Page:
Palouse wind farm in Eastern Washington. COURTESY PHOTO, Chris Weber, Flickr Creative Commons

Palouse wind farm in Eastern Washington. COURTESY PHOTO, Chris Weber, Flickr Creative Commons

Report reveals inequities of climate change in Washington

The poor and communities of color are affected the worst, according to UW study

Washington’s average annual temperature has grown by 1.8 degrees Fahrenheit since 1895. The year 2015 is the warmest in state history, according to the University of Washington. In fact, this decade is also the warmest.

Global warming is here. And UW scientists think it’s going to get warmer.

“Substantial warming is expected in the coming decades, which will make some of the recent notably warm or record-setting years more like an average year in the future,” according to an August UW report called “An Unfair Share.”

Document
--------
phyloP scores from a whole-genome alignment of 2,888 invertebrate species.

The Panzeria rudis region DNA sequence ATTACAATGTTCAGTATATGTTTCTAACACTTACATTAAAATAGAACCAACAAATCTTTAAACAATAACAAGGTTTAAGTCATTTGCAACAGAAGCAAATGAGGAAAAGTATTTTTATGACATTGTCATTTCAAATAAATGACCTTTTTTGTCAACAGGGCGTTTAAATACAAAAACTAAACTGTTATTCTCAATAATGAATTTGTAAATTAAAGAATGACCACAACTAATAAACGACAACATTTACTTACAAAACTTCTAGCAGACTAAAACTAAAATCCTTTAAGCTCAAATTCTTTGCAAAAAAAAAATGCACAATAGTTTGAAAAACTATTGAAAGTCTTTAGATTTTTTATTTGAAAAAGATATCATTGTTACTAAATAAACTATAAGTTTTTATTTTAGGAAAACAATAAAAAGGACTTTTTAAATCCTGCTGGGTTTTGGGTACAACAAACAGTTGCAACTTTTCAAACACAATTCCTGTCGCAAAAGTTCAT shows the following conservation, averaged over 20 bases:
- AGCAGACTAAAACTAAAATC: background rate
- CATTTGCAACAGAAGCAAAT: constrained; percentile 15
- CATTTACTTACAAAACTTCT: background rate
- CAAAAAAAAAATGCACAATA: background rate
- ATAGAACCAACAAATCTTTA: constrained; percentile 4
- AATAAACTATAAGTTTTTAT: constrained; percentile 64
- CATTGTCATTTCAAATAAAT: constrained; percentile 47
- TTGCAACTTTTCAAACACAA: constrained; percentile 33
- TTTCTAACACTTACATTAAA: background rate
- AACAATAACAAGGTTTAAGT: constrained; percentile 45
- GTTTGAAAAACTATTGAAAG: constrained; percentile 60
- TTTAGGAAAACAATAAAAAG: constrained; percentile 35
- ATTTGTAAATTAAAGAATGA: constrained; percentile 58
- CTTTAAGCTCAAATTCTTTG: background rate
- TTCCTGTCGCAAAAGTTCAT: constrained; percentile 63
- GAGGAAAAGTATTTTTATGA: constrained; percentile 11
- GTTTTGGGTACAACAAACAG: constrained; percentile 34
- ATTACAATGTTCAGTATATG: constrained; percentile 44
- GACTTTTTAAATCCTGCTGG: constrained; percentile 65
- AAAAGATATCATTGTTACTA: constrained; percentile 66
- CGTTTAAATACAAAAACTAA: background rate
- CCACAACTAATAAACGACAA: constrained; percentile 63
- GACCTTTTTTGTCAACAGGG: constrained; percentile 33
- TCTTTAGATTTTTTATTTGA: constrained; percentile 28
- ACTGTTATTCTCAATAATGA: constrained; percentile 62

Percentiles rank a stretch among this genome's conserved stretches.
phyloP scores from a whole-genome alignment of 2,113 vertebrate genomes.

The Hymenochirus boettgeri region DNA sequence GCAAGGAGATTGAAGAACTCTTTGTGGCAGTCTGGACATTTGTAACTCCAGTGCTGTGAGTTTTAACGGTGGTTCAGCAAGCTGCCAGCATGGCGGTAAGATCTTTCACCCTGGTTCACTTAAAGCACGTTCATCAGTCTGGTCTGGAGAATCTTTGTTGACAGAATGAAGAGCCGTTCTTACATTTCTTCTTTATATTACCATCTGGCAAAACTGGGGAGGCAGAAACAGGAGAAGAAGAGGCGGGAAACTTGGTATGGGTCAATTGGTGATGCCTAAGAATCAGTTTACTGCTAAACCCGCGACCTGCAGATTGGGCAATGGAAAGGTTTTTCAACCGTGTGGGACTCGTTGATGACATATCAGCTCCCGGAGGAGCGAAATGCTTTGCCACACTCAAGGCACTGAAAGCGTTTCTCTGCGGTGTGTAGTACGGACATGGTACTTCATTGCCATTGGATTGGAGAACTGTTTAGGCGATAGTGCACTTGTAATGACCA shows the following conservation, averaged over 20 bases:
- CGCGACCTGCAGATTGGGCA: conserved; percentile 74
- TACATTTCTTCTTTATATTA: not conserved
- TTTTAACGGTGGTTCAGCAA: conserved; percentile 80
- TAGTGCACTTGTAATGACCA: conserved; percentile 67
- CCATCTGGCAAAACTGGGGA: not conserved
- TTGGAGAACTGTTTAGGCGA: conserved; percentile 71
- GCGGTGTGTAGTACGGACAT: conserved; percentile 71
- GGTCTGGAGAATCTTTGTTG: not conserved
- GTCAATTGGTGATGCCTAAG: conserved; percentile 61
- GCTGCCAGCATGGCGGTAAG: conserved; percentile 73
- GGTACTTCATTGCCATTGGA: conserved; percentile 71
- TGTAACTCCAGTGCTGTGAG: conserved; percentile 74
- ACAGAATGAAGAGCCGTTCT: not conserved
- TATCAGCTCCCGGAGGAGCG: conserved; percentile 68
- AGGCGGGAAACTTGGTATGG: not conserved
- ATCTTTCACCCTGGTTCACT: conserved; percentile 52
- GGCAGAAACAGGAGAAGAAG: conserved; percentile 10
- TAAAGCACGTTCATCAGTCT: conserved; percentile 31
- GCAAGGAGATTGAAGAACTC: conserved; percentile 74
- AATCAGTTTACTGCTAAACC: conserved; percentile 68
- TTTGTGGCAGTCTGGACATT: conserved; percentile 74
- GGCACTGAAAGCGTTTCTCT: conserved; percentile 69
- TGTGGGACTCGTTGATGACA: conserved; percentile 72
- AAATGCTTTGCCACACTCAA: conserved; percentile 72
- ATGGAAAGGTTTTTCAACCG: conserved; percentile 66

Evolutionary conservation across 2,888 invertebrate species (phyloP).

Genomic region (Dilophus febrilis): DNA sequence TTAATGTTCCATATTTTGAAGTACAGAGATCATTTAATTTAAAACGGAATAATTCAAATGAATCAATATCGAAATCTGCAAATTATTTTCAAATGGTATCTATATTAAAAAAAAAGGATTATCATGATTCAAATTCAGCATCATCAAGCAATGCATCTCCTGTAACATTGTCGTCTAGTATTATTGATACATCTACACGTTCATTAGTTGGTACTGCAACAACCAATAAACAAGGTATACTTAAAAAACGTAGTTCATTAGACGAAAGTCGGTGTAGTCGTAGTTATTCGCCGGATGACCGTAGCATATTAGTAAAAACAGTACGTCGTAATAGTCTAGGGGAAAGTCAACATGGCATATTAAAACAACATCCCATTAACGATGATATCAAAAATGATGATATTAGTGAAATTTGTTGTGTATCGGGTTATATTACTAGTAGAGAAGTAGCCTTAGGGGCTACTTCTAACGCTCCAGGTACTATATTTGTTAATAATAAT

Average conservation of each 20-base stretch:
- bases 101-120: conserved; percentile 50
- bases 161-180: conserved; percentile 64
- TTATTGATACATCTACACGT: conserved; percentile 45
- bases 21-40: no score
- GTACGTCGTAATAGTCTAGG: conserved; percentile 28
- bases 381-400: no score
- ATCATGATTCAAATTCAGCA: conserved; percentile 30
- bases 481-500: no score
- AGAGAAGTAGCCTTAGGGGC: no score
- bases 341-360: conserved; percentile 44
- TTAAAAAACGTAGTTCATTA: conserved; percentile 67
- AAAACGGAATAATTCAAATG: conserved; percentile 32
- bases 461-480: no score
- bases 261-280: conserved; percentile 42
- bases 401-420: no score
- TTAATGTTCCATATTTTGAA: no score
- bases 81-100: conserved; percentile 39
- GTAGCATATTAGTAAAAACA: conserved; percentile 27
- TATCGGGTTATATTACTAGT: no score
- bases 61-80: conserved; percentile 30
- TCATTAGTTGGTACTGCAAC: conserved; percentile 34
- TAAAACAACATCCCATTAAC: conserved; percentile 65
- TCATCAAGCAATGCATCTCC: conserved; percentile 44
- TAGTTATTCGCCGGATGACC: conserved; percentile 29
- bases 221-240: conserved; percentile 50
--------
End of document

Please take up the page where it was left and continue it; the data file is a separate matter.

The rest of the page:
That inevitable heat is expected to affect the poor and communities of color the worst.

“Race and ethnicity play a central role in conversations about disproportionate climate risks,” the report said. The question is, in which ways and by how much?

The UW study collected all the previous published studies on the subject and held 11 listening sessions with communities of color scattered around Washington. Its goal: Map out what needs to be explored in Washington to put solid figures or links on how climate change affects the poor and non-whites in the state.

“This is the first deep dive into working with communities of color and with low-income communities (in Washington). … Next step is a deeper qualitative analysis,” said UW climate scientist Heidi Roop, one of the Unfair Share report’s co-authors.

These potential follow-up studies could have effects in the immediate future.